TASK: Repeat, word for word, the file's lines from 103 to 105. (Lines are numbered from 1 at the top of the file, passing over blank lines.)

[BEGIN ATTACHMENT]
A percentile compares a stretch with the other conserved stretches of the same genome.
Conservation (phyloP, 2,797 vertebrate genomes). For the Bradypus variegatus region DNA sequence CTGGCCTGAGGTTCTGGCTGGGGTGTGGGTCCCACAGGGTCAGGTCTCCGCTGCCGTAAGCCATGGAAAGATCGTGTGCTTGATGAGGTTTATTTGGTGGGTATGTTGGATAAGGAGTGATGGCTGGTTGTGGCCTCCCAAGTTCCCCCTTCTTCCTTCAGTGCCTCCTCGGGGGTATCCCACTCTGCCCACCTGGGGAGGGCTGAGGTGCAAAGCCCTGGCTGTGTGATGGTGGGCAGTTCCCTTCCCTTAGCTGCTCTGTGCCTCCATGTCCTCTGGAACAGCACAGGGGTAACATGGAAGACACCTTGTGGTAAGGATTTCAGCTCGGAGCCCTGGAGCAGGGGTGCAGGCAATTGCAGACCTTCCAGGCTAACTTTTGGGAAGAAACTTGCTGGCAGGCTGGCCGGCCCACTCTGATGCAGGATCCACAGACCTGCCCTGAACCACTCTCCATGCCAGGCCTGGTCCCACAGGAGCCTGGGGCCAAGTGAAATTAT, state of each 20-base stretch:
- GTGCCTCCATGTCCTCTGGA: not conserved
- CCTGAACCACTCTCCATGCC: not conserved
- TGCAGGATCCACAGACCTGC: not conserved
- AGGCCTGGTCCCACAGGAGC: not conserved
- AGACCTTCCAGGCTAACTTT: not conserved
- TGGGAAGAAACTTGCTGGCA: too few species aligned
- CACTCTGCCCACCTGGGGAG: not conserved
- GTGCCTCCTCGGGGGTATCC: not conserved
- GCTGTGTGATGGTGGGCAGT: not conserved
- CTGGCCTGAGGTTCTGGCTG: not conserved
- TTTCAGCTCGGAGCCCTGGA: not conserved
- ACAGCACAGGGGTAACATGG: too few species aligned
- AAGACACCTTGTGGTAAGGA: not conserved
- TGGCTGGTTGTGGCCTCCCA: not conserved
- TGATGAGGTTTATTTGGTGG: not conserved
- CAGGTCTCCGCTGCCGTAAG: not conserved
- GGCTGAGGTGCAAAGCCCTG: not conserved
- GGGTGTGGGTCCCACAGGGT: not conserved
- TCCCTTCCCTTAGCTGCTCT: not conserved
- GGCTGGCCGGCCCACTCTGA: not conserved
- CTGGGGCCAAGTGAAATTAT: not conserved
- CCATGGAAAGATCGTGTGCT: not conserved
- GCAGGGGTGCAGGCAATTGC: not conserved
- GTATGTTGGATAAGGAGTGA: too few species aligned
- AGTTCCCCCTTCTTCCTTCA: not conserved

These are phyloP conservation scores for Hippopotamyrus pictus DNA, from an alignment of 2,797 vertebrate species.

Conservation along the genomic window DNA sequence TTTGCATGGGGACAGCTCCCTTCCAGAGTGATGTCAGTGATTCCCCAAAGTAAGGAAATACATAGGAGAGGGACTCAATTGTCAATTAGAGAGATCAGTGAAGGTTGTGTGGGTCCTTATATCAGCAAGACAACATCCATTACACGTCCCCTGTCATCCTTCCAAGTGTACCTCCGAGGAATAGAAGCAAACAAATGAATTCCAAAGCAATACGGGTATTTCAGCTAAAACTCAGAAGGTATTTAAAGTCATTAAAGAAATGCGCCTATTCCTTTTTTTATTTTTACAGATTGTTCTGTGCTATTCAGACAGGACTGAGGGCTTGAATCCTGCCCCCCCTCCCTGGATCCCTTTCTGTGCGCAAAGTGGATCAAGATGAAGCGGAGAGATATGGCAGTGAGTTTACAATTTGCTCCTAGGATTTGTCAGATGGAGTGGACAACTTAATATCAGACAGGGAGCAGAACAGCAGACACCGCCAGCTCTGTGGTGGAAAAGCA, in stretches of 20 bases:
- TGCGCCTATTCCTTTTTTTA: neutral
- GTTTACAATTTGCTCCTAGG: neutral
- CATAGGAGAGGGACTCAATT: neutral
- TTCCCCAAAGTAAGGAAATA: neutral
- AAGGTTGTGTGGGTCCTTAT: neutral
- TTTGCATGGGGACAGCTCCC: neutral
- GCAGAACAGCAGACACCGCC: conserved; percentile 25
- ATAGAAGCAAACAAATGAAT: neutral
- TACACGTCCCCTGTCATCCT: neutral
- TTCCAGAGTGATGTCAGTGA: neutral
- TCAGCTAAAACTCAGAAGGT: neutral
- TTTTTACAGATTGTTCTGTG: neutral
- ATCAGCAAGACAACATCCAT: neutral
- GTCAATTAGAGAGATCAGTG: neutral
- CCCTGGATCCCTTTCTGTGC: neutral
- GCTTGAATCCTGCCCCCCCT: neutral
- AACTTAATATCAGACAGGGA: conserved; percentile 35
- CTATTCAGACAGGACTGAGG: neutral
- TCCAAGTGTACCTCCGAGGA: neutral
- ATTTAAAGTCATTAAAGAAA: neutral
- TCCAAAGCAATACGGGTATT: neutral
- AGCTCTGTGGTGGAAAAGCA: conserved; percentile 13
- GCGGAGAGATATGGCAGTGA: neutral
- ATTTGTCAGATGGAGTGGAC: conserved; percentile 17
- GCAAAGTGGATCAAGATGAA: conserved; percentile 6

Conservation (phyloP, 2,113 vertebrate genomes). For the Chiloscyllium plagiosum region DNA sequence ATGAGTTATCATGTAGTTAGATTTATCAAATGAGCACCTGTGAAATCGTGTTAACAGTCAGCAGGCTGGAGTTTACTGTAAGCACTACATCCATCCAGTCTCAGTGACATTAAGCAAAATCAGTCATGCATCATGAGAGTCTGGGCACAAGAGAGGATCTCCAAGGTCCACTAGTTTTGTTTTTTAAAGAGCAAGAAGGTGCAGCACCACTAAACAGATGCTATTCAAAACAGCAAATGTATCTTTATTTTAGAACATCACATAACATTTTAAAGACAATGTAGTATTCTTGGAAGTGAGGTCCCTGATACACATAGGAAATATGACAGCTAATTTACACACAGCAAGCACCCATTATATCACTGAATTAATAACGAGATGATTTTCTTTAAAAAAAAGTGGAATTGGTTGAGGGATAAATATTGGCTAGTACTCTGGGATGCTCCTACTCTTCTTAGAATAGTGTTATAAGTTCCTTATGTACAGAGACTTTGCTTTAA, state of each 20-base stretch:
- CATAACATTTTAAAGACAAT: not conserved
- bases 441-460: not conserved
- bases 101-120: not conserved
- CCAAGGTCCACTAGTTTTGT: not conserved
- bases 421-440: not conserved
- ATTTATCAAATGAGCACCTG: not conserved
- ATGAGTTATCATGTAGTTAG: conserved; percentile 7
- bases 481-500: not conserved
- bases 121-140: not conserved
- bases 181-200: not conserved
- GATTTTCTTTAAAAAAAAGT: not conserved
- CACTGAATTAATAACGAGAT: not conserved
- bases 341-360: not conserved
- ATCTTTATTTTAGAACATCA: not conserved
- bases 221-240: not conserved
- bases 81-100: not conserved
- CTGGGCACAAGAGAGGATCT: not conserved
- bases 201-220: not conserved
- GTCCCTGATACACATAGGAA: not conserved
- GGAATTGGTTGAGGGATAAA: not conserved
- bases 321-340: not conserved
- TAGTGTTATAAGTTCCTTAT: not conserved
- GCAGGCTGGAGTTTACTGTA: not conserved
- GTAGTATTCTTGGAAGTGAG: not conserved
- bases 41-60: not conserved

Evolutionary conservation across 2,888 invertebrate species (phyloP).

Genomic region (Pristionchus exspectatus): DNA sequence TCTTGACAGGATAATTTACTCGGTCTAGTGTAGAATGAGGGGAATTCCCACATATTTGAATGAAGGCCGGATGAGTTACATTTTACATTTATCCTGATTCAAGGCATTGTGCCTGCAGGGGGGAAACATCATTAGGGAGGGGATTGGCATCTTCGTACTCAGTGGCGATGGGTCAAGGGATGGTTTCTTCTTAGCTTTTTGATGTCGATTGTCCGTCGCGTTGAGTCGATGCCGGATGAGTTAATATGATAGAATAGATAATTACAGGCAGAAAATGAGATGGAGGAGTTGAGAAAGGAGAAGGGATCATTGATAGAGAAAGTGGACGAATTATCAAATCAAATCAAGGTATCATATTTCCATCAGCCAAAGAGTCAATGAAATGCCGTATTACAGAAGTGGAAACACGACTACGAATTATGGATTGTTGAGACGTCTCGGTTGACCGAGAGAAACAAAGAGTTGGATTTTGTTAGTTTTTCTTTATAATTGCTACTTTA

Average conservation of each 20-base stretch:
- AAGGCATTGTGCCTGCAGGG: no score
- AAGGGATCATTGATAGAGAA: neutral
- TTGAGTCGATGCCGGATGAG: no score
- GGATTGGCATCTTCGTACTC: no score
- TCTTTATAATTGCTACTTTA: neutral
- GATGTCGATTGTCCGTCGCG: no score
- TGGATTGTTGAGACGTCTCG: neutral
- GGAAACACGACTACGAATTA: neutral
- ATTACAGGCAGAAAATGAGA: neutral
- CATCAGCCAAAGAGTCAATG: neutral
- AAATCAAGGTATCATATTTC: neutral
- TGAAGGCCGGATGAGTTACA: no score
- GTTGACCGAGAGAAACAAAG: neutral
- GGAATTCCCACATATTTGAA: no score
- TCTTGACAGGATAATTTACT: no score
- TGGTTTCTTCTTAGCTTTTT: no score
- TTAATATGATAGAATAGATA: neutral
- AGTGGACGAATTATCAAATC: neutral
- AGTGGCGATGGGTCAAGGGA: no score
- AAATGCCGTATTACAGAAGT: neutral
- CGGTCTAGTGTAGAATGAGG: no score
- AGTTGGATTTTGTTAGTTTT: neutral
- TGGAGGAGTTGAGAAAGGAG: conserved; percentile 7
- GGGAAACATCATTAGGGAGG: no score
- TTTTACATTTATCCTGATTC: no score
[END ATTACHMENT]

- AAATGCCGTATTACAGAAGT: neutral
- CGGTCTAGTGTAGAATGAGG: no score
- AGTTGGATTTTGTTAGTTTT: neutral